A better way to learn the lingo.
Vocabulary knowledge directly influences comprehension, so students with disabilities who struggle with comprehension need all the extra vocabulary instruction they can get. Imagine Learning provides a solution with explicit, contextualized instruction in basic, academic, and content-specific vocabulary, which enriches and supports oral language and helps students read better and understand more. For example, students are shown the same vocabulary word used in three different situations to fully illustrate each word. Peer-aged actors provide extra context so students can determine the meaning of a word. Also, students interact with the new words in multifaceted ways, such as completing cloze sentences, guessing the word with the help of successive clues, and completing crossword puzzles.
- Contextualized instruction in
- basic vocabulary
- academic vocabulary
- content-specific vocabulary
Help students develop an ear for understanding.
Many students with disabilities experience difficulty in processing language. In the classroom, they may have a hard time understanding the tasks required of them. Imagine Learning helps these students interpret language by providing explicit, direct instruction in listening comprehension. Specifically, students are taught how to identify certain words and phrases (e.g., nouns, verbs, and adjectives) to develop good listening comprehension skills. The program scaffolds the instruction, so as the students work through the activities, they see images along with words so they can connect what they’re learning. Listening comprehension strategies, such as the metacognitive strategy of selective attention, are modeled for students. And detailed, informative feedback provides additional support and encouragement.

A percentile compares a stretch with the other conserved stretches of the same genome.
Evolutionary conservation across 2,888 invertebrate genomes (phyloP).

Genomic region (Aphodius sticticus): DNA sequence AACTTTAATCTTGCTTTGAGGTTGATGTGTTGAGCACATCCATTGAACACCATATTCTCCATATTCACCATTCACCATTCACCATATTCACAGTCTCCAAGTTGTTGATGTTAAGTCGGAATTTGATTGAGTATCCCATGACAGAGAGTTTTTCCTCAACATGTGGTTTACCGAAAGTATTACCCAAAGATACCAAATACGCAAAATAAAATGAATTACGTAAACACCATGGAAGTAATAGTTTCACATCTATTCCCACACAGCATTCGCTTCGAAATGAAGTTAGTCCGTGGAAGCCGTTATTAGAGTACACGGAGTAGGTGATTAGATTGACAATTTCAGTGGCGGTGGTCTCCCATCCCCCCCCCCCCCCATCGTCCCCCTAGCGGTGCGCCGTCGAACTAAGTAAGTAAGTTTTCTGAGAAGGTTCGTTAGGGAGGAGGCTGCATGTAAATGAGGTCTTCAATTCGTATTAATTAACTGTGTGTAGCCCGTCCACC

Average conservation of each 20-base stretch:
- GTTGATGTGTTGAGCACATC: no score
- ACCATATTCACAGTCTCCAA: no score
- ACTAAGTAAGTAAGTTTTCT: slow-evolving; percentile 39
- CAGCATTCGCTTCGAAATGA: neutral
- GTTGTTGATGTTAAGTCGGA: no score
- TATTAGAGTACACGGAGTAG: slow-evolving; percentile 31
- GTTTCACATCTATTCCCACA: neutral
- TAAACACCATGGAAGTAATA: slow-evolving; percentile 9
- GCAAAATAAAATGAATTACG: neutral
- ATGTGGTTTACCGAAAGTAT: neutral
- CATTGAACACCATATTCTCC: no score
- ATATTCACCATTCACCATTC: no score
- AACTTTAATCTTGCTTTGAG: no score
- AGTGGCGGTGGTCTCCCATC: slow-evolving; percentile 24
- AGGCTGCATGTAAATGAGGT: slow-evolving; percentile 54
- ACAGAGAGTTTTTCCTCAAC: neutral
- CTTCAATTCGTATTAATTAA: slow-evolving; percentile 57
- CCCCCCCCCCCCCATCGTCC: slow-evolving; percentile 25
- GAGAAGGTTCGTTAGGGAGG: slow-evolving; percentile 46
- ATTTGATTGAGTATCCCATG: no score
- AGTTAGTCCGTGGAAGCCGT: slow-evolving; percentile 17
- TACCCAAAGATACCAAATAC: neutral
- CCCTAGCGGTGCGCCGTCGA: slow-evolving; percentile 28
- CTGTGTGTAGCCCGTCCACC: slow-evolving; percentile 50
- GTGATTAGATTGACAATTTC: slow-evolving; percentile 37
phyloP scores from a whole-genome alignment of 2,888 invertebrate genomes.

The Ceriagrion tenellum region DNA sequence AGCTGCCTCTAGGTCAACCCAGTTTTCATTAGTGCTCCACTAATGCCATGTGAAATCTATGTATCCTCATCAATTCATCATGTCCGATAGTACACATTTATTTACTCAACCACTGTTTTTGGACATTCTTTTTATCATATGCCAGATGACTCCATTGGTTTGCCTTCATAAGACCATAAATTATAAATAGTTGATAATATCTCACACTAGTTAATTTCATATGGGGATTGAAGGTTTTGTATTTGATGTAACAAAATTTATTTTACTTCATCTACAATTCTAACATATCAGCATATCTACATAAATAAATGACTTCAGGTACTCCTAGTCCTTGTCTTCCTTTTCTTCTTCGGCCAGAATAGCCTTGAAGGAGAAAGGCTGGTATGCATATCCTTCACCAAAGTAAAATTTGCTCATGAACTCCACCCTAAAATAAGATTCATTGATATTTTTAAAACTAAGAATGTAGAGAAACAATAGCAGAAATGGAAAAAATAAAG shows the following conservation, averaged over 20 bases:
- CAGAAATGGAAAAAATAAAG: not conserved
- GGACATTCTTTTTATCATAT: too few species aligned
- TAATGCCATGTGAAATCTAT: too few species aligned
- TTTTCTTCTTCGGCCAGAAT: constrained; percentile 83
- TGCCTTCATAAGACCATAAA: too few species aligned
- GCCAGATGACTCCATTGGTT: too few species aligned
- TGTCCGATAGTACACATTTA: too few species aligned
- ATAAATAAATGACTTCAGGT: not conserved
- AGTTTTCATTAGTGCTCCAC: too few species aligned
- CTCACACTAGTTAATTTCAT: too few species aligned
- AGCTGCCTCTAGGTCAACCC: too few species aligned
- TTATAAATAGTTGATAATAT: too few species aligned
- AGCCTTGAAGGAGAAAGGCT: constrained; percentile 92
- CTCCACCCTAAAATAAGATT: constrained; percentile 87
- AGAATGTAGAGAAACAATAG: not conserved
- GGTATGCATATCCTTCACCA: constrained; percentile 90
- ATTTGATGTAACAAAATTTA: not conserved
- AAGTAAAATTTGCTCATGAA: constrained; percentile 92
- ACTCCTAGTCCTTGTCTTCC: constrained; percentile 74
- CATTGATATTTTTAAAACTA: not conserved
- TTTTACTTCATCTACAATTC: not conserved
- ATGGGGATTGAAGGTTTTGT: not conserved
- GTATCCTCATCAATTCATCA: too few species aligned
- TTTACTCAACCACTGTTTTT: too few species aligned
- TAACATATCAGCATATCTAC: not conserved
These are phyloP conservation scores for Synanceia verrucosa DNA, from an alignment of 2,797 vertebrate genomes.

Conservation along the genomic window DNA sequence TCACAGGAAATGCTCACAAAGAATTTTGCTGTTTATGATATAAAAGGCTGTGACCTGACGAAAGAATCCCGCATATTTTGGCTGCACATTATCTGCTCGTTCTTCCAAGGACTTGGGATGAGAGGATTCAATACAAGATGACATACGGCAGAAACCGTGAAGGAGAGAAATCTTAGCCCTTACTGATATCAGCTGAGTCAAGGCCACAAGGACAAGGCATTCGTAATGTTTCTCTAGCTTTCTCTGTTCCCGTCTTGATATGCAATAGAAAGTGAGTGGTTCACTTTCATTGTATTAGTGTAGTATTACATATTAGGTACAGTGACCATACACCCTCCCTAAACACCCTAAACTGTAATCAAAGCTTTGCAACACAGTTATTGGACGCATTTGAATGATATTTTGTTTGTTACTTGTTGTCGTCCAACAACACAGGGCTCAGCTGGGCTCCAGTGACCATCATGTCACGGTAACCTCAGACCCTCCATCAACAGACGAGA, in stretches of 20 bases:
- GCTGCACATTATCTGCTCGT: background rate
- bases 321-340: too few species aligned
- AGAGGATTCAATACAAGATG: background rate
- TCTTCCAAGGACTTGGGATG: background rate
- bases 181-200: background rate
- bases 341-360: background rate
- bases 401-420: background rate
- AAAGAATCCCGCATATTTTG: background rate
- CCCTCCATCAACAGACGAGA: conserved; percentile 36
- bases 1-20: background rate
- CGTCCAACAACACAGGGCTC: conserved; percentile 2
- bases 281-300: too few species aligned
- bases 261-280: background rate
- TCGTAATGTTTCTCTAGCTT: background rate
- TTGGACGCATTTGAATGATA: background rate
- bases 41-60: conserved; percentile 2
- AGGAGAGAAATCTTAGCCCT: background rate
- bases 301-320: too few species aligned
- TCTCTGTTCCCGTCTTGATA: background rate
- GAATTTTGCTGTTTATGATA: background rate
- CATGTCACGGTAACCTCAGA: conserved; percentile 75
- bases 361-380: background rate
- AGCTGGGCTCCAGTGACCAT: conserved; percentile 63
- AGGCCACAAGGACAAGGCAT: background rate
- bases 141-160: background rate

- Students learn through
- selective listening
- verbal and non-verbal cues
- specific words and phrases
Speaking (Songs, Chants, Conversations)
A real conversation starter.
Students with disabilities may have a hard time expressing themselves or interacting with peers at school. With social skills deficits, students have trouble making inferences and picking up on the nuances of language. To overcome these obstacles, students with disabilities must observe the appropriate use of language in social interactions. That’s why Imagine Learning uses visual and auditory cues to illustrate how to act in social settings. Videos depict peers modeling important conversational phrases in home and school settings, which provides key context and helps those with disabilities learn, practice, and improve their social competence. Interactive speaking activities also include music, recordings, and audio feedback to fully engage each learner.
- Practice makes perfect
- listen to the phrase
- say the phrase and record it
- listen to the recording